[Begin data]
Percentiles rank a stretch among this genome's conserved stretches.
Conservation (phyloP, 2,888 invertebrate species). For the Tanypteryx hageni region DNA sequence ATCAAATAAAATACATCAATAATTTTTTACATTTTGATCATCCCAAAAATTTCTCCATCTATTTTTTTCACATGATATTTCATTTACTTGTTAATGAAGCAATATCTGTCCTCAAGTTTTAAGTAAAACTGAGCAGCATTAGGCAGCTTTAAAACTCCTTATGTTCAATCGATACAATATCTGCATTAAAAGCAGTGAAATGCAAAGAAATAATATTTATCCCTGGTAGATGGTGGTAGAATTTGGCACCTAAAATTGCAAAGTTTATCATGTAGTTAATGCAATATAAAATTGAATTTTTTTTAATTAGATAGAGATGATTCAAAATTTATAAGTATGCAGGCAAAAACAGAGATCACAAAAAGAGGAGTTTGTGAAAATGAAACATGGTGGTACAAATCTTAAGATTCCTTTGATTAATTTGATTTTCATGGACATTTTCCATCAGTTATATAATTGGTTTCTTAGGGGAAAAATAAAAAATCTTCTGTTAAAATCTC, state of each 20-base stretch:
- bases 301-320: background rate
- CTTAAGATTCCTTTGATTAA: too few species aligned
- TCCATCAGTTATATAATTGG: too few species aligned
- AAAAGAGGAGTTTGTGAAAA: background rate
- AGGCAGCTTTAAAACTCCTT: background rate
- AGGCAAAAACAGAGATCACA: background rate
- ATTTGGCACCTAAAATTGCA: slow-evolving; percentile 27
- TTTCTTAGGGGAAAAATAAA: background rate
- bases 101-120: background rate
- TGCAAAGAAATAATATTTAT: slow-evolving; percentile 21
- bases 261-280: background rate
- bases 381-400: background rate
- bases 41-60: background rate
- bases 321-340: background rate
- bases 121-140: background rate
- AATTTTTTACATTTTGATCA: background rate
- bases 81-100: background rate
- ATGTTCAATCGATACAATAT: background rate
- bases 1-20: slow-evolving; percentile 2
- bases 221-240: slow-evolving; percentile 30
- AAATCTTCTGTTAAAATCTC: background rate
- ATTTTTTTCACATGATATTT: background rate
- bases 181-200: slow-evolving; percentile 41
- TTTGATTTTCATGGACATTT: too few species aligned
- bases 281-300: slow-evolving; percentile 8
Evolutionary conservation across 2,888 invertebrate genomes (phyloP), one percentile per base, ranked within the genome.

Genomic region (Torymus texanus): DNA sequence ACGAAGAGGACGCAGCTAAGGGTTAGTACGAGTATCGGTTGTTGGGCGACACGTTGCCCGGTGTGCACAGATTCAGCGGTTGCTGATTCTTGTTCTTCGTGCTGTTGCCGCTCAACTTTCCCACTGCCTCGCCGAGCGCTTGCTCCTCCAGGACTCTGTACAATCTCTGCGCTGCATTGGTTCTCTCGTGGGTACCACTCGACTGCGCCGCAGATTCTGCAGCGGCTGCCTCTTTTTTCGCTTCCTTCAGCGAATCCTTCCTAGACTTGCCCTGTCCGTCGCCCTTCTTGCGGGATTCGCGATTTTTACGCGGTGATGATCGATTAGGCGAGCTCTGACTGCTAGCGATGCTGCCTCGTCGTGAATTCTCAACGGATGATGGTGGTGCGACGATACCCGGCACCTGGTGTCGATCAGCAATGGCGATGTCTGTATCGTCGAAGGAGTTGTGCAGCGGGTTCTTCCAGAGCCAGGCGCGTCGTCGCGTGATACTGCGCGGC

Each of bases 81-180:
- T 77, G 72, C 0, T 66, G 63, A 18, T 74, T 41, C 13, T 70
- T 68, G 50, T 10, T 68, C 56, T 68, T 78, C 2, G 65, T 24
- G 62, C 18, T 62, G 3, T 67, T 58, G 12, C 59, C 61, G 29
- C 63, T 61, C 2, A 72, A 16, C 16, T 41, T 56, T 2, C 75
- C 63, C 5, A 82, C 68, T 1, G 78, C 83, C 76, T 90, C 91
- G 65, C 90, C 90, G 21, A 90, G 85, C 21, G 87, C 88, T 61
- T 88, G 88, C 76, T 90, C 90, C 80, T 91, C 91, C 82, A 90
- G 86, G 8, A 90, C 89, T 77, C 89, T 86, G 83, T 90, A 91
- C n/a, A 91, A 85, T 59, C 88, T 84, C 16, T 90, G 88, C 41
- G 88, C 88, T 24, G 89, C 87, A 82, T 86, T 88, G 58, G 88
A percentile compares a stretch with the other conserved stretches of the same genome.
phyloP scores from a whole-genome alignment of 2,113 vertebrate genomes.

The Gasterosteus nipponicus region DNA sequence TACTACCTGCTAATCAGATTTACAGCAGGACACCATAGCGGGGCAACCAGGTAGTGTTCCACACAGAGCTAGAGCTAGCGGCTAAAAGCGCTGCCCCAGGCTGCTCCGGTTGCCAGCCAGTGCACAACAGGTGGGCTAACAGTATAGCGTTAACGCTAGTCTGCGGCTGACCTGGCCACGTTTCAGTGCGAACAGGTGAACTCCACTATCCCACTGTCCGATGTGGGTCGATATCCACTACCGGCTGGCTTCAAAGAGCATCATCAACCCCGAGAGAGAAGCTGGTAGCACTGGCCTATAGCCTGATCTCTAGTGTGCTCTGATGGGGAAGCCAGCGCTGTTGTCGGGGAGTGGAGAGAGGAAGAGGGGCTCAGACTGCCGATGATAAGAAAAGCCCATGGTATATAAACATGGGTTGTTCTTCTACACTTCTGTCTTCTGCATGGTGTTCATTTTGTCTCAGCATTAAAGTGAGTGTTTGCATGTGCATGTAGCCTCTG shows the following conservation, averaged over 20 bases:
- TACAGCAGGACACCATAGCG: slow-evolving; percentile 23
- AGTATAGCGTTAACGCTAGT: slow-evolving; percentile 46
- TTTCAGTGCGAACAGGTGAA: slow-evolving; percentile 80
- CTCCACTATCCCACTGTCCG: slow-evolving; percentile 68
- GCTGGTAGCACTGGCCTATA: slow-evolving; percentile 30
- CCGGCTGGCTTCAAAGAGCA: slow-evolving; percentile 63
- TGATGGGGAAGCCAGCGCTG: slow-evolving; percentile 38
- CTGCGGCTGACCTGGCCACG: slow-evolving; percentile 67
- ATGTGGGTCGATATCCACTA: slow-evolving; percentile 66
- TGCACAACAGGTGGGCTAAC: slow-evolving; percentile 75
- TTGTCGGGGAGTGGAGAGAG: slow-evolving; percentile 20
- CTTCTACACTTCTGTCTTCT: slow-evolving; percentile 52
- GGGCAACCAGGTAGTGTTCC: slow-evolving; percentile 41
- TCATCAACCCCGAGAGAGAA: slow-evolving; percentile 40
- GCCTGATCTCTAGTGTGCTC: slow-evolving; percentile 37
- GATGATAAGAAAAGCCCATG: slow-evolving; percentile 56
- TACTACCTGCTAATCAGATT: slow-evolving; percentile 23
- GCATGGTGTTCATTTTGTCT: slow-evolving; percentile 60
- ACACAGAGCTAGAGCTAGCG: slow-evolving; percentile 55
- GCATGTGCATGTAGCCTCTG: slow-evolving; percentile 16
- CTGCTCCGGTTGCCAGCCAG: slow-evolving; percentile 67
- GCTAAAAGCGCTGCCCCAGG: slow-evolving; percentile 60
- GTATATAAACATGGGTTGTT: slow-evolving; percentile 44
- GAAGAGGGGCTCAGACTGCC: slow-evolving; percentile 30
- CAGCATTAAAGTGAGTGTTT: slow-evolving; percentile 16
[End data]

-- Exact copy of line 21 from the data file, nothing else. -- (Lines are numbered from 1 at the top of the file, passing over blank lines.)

- bases 1-20: slow-evolving; percentile 2